Marcus Buggert, MSc, PhD, Assistant Professor, Department of Medicine, Karolinska Institutet
Soo Aleman, MD, PhD, Associate professor, Department of Infectious Diseases, Karolinska Institutet
A project using advanced technologies such as transcriptomics and integrated single-cell sequencing to investigate if altered immune activation or exhaustion of specific components of the immune system in cerebrospinal fluid (CSF) are hallmarks of NeuroLongCOVID. Protein biomarkers associated with reduced glucose uptake in the brain will also be measured in both NeuroLongCOVID CSF and blood.
Persistent neurological symptoms are commonly experienced by a significant number of LongCOVID patients (here referred to as NeuroLongCOVID). These symptoms include brain fog, fatigue, headaches, and anxiety. Additionally, cognitive impairments like memory loss, difficulty concentrating, attention deficits, and executive function impairments are also frequently reported by NeuroLongCOVID patients.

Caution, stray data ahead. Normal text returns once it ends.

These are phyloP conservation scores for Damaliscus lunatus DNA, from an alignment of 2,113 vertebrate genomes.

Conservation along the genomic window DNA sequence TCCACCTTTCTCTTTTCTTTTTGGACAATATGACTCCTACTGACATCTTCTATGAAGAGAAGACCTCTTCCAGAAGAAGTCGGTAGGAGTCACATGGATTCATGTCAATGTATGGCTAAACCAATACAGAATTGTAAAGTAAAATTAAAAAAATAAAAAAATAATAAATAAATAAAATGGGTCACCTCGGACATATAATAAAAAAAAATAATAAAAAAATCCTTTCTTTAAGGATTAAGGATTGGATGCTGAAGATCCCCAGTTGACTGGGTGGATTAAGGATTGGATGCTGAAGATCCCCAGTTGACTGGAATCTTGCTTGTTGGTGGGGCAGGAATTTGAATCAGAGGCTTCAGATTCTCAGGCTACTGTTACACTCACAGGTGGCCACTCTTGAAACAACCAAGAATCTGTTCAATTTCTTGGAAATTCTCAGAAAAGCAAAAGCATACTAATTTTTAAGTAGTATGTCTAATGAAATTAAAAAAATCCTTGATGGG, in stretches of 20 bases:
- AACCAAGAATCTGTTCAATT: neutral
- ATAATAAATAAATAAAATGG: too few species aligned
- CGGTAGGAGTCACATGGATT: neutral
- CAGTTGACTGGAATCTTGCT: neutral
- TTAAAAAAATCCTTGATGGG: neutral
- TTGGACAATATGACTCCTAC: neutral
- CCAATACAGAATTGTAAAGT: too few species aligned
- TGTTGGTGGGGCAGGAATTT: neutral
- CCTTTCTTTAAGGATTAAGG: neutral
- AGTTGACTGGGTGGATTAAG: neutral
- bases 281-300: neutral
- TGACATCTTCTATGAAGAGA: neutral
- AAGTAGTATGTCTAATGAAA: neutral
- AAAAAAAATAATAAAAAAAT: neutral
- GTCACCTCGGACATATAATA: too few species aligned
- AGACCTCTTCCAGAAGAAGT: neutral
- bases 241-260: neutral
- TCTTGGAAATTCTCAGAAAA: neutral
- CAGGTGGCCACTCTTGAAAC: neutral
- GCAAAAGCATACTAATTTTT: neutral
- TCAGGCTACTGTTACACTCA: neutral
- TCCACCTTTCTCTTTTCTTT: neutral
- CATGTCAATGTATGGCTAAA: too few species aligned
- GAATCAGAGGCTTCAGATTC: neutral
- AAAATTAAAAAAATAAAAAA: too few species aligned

Cerebrospinal fluid flows around the brain and spinal cord – making it a very important fluid to analyze when trying to understand disease symptoms that impact neurological and cognitive symptoms. The project team has extensive experience studying T cell activity and other components of the immune response in COVID-19. They will draw from this work perform a series of immune and biomarker analyzes on CSF and blood collected from NeuroLongCOVID patients. These include searching for proteins associated with reduced glucose uptake. That is because one of the main features of Alzheimer’s disease is impairment of brain energy. This hypometabolism is associated with decreased glucose uptake in the brain, suggesting that a similar phenomenon could also occur in individuals with NeuroLongCovid.